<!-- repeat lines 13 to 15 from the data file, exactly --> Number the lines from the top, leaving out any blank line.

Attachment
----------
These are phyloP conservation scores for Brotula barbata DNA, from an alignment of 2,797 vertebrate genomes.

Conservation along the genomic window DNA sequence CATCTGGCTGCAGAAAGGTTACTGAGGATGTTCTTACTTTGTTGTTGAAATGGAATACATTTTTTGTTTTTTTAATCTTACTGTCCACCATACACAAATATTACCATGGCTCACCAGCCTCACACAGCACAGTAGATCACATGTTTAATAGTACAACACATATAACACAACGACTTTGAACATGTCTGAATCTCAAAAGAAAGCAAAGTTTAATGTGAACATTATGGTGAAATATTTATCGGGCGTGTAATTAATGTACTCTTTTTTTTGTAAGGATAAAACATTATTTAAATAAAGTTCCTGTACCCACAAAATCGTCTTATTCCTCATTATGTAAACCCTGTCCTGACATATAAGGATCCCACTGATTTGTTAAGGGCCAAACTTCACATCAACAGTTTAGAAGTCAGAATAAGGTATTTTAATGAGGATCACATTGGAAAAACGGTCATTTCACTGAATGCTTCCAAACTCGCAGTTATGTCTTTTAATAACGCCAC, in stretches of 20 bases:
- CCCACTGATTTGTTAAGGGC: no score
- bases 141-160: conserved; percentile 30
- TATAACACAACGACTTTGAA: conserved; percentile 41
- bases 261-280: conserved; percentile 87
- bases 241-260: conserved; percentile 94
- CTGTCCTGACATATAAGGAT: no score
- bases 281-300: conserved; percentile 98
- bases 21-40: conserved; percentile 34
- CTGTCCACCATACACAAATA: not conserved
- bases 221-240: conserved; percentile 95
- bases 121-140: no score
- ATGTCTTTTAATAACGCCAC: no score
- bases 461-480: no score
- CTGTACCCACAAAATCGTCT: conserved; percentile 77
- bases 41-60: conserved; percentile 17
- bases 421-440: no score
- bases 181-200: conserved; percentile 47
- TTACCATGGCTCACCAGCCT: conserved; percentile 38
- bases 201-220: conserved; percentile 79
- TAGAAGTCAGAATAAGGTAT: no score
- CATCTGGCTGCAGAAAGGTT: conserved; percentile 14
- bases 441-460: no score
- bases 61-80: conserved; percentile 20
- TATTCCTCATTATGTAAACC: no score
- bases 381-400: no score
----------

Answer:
- bases 121-140: no score
- ATGTCTTTTAATAACGCCAC: no score
- bases 461-480: no score